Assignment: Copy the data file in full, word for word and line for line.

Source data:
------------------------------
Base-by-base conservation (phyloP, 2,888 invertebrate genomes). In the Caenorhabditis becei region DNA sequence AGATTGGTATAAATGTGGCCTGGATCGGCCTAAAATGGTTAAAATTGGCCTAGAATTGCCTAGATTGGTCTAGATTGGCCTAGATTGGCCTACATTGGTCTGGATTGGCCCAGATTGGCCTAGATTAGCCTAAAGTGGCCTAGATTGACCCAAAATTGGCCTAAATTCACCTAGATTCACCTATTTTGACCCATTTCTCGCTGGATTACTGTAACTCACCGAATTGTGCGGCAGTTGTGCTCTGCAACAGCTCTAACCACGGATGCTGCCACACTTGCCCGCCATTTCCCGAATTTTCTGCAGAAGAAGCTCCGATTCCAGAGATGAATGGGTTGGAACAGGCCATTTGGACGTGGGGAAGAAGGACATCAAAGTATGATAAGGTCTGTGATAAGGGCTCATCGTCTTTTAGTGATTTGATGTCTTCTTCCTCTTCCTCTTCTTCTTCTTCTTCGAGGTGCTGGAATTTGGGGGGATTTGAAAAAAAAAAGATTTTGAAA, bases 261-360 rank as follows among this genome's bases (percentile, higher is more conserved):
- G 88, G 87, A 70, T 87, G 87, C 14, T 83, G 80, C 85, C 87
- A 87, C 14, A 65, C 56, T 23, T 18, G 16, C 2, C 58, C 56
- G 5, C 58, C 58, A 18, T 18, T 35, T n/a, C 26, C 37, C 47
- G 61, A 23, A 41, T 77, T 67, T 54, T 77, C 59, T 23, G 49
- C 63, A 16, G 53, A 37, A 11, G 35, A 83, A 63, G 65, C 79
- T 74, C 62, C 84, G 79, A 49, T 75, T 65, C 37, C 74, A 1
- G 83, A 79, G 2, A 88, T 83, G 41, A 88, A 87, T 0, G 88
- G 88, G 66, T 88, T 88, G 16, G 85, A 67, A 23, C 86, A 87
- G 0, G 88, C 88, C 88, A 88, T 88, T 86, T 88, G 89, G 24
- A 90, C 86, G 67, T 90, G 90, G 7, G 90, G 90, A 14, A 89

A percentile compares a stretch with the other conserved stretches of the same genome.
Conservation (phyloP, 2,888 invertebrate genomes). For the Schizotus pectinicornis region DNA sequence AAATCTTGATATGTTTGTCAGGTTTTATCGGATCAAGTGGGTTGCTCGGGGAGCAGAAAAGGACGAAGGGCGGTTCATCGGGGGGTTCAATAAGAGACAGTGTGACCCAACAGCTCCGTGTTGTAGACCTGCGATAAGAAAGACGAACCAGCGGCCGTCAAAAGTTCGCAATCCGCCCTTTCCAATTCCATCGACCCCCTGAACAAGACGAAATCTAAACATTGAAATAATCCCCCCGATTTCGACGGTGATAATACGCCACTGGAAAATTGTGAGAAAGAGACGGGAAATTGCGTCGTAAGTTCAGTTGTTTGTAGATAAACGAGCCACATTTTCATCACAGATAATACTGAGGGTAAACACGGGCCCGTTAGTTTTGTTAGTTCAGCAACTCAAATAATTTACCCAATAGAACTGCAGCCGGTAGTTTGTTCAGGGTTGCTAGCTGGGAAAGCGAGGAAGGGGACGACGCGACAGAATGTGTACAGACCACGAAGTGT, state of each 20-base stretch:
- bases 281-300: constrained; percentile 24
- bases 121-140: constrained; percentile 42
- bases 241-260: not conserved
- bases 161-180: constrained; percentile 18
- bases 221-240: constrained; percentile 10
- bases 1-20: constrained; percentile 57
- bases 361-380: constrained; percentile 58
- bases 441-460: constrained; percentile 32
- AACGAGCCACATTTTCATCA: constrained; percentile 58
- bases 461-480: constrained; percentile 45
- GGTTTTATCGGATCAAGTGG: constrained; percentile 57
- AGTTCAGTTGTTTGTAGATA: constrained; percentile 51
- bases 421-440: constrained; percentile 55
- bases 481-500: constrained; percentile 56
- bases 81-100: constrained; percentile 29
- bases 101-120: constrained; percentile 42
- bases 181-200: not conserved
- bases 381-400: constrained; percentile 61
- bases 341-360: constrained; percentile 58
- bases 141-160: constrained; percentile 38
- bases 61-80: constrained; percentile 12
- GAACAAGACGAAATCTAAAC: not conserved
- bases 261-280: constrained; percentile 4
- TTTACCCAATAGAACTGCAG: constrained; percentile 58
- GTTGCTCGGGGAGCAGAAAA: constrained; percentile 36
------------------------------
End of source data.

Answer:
Base-by-base conservation (phyloP, 2,888 invertebrate genomes). In the Caenorhabditis becei region DNA sequence AGATTGGTATAAATGTGGCCTGGATCGGCCTAAAATGGTTAAAATTGGCCTAGAATTGCCTAGATTGGTCTAGATTGGCCTAGATTGGCCTACATTGGTCTGGATTGGCCCAGATTGGCCTAGATTAGCCTAAAGTGGCCTAGATTGACCCAAAATTGGCCTAAATTCACCTAGATTCACCTATTTTGACCCATTTCTCGCTGGATTACTGTAACTCACCGAATTGTGCGGCAGTTGTGCTCTGCAACAGCTCTAACCACGGATGCTGCCACACTTGCCCGCCATTTCCCGAATTTTCTGCAGAAGAAGCTCCGATTCCAGAGATGAATGGGTTGGAACAGGCCATTTGGACGTGGGGAAGAAGGACATCAAAGTATGATAAGGTCTGTGATAAGGGCTCATCGTCTTTTAGTGATTTGATGTCTTCTTCCTCTTCCTCTTCTTCTTCTTCTTCGAGGTGCTGGAATTTGGGGGGATTTGAAAAAAAAAAGATTTTGAAA, bases 261-360 rank as follows among this genome's bases (percentile, higher is more conserved):
- G 88, G 87, A 70, T 87, G 87, C 14, T 83, G 80, C 85, C 87
- A 87, C 14, A 65, C 56, T 23, T 18, G 16, C 2, C 58, C 56
- G 5, C 58, C 58, A 18, T 18, T 35, T n/a, C 26, C 37, C 47
- G 61, A 23, A 41, T 77, T 67, T 54, T 77, C 59, T 23, G 49
- C 63, A 16, G 53, A 37, A 11, G 35, A 83, A 63, G 65, C 79
- T 74, C 62, C 84, G 79, A 49, T 75, T 65, C 37, C 74, A 1
- G 83, A 79, G 2, A 88, T 83, G 41, A 88, A 87, T 0, G 88
- G 88, G 66, T 88, T 88, G 16, G 85, A 67, A 23, C 86, A 87
- G 0, G 88, C 88, C 88, A 88, T 88, T 86, T 88, G 89, G 24
- A 90, C 86, G 67, T 90, G 90, G 7, G 90, G 90, A 14, A 89

A percentile compares a stretch with the other conserved stretches of the same genome.
Conservation (phyloP, 2,888 invertebrate genomes). For the Schizotus pectinicornis region DNA sequence AAATCTTGATATGTTTGTCAGGTTTTATCGGATCAAGTGGGTTGCTCGGGGAGCAGAAAAGGACGAAGGGCGGTTCATCGGGGGGTTCAATAAGAGACAGTGTGACCCAACAGCTCCGTGTTGTAGACCTGCGATAAGAAAGACGAACCAGCGGCCGTCAAAAGTTCGCAATCCGCCCTTTCCAATTCCATCGACCCCCTGAACAAGACGAAATCTAAACATTGAAATAATCCCCCCGATTTCGACGGTGATAATACGCCACTGGAAAATTGTGAGAAAGAGACGGGAAATTGCGTCGTAAGTTCAGTTGTTTGTAGATAAACGAGCCACATTTTCATCACAGATAATACTGAGGGTAAACACGGGCCCGTTAGTTTTGTTAGTTCAGCAACTCAAATAATTTACCCAATAGAACTGCAGCCGGTAGTTTGTTCAGGGTTGCTAGCTGGGAAAGCGAGGAAGGGGACGACGCGACAGAATGTGTACAGACCACGAAGTGT, state of each 20-base stretch:
- bases 281-300: constrained; percentile 24
- bases 121-140: constrained; percentile 42
- bases 241-260: not conserved
- bases 161-180: constrained; percentile 18
- bases 221-240: constrained; percentile 10
- bases 1-20: constrained; percentile 57
- bases 361-380: constrained; percentile 58
- bases 441-460: constrained; percentile 32
- AACGAGCCACATTTTCATCA: constrained; percentile 58
- bases 461-480: constrained; percentile 45
- GGTTTTATCGGATCAAGTGG: constrained; percentile 57
- AGTTCAGTTGTTTGTAGATA: constrained; percentile 51
- bases 421-440: constrained; percentile 55
- bases 481-500: constrained; percentile 56
- bases 81-100: constrained; percentile 29
- bases 101-120: constrained; percentile 42
- bases 181-200: not conserved
- bases 381-400: constrained; percentile 61
- bases 341-360: constrained; percentile 58
- bases 141-160: constrained; percentile 38
- bases 61-80: constrained; percentile 12
- GAACAAGACGAAATCTAAAC: not conserved
- bases 261-280: constrained; percentile 4
- TTTACCCAATAGAACTGCAG: constrained; percentile 58
- GTTGCTCGGGGAGCAGAAAA: constrained; percentile 36